The Disinterested Developer isn’t necessarily a bad person. Not everyone is as keen on software as you are (right?). But care should be taken to ensure she carries her weight. The last thing you need on a brownfield project is a team revolt because she is perceived as getting special treatment. Your best bet is a heart-to-heart with the developer to see if there is a reason behind her ennui. Give her every chance to turn things around. It may sound mercenary, but if there is no improvement, don’t discount removing her from the project as an alternative.
Resuming the Development Project Archetypes series...
Monday morning and the Ex-Tech PM appears on the edge of the status meeting as an observer to the team’s daily ritual. One by one the developers tell of their current work and its state. As one developer mentions that there will be some design work in his day ahead, the Ex-Tech PM interjects with “We used to do <something> when I was an RPG developer. You should look into doing that too.” The team continues through the standup and when completed the Ex-Tech PM corners the developer to provide more details about his idea.
Over the next few days the developers come up with a solution (different from the PM’s, naturally) and it is mentioned at the morning status meeting. On hearing this, the Ex-Tech PM becomes adamant that the team didn’t put enough consideration into his idea and the results of his project five years ago justify the same solution be used here and now.
Luckily, the Ex-Teach PM is easily appeased. A simple “yes, you’re right, dear” will keep him at bay until he has long forgotten the issue.
The next post in the archetypes series...
Once a month, every month, she visits the team and blurts out “We should use/do/implement <insert technology of the month here>.” The monthly rhythm of the visits is tied directly to the delivery of the Front of the Magazine Architect’s magazine subscriptions and RSS feed. Anything that is boldly emblazoned across the cover of an IT related periodical becomes that month’s flavour.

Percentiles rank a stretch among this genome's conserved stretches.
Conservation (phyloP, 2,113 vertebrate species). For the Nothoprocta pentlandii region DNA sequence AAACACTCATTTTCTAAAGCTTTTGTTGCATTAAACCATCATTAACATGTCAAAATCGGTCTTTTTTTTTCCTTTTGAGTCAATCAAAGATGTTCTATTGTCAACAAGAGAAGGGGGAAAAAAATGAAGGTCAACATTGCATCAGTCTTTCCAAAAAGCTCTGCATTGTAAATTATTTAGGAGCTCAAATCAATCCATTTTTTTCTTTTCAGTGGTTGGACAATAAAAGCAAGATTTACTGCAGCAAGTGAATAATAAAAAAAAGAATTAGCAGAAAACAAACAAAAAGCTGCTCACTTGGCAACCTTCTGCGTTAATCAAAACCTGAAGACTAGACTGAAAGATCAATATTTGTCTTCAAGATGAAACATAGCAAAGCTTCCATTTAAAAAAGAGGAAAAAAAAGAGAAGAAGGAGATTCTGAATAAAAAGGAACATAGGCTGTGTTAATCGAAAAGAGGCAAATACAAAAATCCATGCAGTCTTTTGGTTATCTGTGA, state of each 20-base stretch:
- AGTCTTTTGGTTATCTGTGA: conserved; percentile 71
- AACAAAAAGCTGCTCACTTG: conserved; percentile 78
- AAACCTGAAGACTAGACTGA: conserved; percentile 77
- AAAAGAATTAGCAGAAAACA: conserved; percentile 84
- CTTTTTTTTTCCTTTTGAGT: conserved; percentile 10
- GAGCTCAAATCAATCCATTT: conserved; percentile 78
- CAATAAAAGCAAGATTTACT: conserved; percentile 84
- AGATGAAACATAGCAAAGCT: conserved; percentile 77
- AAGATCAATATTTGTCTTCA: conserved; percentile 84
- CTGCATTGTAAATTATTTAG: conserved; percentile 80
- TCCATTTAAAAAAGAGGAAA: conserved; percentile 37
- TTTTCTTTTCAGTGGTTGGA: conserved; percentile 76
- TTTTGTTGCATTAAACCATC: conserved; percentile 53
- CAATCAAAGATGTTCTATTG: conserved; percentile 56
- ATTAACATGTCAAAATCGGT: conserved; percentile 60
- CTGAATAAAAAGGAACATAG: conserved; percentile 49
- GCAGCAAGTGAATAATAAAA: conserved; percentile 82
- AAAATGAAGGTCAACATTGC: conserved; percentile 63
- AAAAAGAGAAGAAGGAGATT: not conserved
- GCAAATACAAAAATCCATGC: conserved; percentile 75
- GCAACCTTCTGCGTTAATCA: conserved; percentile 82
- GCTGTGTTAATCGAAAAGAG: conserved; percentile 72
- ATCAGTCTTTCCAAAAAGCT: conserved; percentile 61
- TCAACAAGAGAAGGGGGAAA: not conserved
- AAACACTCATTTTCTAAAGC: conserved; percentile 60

The Front of the Magazine Architect is another easy one. While they are annoying distractions, her visits will be infrequent and short lived. As quickly as the idea enters her head, it will leave and you won’t hear from her until the next month. If the same technology is mentioned two months in a row, it’s probably time for you to contact the magazine editor and request that they do a better job covering new technologies.
Another in the archetypes series...
This person is one of the most feared by developers around the world. While the team is working to deliver software, he is asking them to write action reports and detailed impact analysis documents and any number of other reports he needs to grease his process and document pacifier. Though able to bend Outlook and Microsoft Project to his will, the simplest of changes, like re-scheduling a recurring meeting, will throw the Process-Heavy PM into a fetal position. It will take him days to recover from the disruption to his carefully scripted master plan for the project. Suggest that there is no need to type up the minutes for a meeting and watch the blood drain from his face as if you have just sounded the project’s death knell.